The results of a new study on smoking and drinking have been released by Columbia University’s Mailman School of Public Health. The survey set out to determine if there was a link between smoking and long-term drinking problems. As it turns out, it appears that there is a connection. Researchers found that adult smokers who have a history with serious drinking problems were more likely to relapse three years after giving up alcohol if they continued to smoke on a daily basis. This means that for those adults who gave up alcohol and cigarettes, there was a higher chance of remaining sober than those who only gave up alcohol.
For the study, the team at Columbia University followed more than 34,650 adults who were enrolled in the National Epidemiologic Survey on Alcohol and Related Conditions (NESARC), and who had experienced a disorder relating to alcohol in the past. They were then assessed twice, three years apart. The results showed that those who smoked daily were twice as likely to relapse into alcohol abuse compared with non-smokers, although the study noted that it was unclear exactly why this was the case.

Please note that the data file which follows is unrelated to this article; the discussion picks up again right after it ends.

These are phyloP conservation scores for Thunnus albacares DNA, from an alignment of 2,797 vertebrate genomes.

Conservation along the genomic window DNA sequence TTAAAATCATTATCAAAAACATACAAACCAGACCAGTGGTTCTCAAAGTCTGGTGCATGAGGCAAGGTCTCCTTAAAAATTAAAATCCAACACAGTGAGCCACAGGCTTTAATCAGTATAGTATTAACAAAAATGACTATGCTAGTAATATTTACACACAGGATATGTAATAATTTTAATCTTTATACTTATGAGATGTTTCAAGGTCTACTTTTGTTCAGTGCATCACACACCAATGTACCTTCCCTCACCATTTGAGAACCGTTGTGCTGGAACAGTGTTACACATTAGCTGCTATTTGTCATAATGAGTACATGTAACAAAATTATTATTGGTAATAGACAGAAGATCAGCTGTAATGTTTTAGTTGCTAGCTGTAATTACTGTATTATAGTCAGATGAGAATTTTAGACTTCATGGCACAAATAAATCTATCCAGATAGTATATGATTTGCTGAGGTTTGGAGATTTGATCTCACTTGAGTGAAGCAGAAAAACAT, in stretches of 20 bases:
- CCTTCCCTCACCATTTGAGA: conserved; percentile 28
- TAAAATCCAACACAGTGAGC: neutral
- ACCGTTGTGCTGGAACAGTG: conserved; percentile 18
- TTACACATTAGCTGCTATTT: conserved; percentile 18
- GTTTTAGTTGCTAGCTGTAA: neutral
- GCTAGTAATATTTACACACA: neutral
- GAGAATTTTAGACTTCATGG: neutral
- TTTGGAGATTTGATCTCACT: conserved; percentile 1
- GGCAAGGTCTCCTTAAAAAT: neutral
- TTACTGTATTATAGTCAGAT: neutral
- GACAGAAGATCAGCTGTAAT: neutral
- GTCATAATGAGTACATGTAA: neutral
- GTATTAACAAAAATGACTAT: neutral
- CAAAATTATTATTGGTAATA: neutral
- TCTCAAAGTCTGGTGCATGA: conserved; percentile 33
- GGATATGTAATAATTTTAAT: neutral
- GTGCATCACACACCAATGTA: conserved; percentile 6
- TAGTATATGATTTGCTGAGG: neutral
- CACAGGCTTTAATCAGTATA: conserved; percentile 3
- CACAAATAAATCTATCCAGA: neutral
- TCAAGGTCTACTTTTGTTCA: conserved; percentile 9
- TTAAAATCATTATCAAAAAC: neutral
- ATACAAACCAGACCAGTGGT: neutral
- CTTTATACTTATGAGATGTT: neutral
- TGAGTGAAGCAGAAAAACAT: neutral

Researchers were already aware that many adults who have alcohol problems are also those who smoke cigarettes, and up until now, the generally accepted methods of stopping alcohol abuse have not traditionally included the suggestion to also cease smoking. Naturally, giving up both at once may seem like a far greater task than quitting just one of them, which is often why people won’t want to quit both at once.
As vaping and electronic cigarettes are becoming accepted as one potential form of smoking cessation, this may be a new avenue for those with alcohol and cigarette habits to explore.